Smith, A. W., P. L. Iversen, et al. (2008). “Virus-specific antiviral treatment for controlling severe and fatal outbreaks of feline calicivirus infection.” Am J Vet Res 69(1): 23-32.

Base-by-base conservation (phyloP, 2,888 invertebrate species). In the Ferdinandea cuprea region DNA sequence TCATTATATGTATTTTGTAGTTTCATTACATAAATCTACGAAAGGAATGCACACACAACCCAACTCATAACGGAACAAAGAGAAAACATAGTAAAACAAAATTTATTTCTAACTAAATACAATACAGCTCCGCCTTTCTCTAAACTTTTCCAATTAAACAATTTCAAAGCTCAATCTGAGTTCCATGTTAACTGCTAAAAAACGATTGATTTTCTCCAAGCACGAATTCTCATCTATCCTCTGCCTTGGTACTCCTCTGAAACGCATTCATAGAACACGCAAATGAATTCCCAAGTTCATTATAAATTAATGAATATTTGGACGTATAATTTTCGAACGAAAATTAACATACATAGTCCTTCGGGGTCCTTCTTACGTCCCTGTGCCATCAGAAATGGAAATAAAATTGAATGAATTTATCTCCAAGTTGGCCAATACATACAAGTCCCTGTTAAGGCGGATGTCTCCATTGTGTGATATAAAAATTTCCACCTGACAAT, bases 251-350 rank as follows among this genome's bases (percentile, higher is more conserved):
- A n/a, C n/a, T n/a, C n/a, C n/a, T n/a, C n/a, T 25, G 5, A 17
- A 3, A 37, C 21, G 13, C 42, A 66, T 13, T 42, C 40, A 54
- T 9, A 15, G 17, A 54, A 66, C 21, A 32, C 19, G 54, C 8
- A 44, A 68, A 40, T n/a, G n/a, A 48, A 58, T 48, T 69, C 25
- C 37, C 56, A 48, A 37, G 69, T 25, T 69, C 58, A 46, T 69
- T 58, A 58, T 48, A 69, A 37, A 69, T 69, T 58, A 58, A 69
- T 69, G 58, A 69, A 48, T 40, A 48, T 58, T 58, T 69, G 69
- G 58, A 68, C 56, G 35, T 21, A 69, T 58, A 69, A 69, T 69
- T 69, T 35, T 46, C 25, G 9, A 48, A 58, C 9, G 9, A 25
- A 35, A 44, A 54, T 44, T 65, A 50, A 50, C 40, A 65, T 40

During the past decade, several outbreaks of severe systemic disease associated with feline calicivirus (FCV) have occurred with high mortality in the affected animals. This study details evaluation of a virus-specific antiviral phosphorodiamidate morpholino oligomer (PMO) for treating 112 kittens involved in 3 natural outbreaks of disease in the United States. PMOs are molecules used to modify gene expression. This novel treatment modality has not previously been tested in cats. A calicivirus strain was isolated from a cat that died of natural hemorrhagic calicivirus disease and a PMO was synthesized. The PMO was administered on day 1 of clinical signs and continued for up to 7 days. Various antiviral doses were evaluated by comparing survival times, clinical recovery, and virus shedding. In the natural outbreaks, 47 of 59 treated cats survived, but only 3 of 31 untreated cats survived. PMO treatment reduced calicivirus shedding and improved clinical recovery. Virus-specific PMOs may be an effective modality for treatment of severe disease associated with feline calicivirus.
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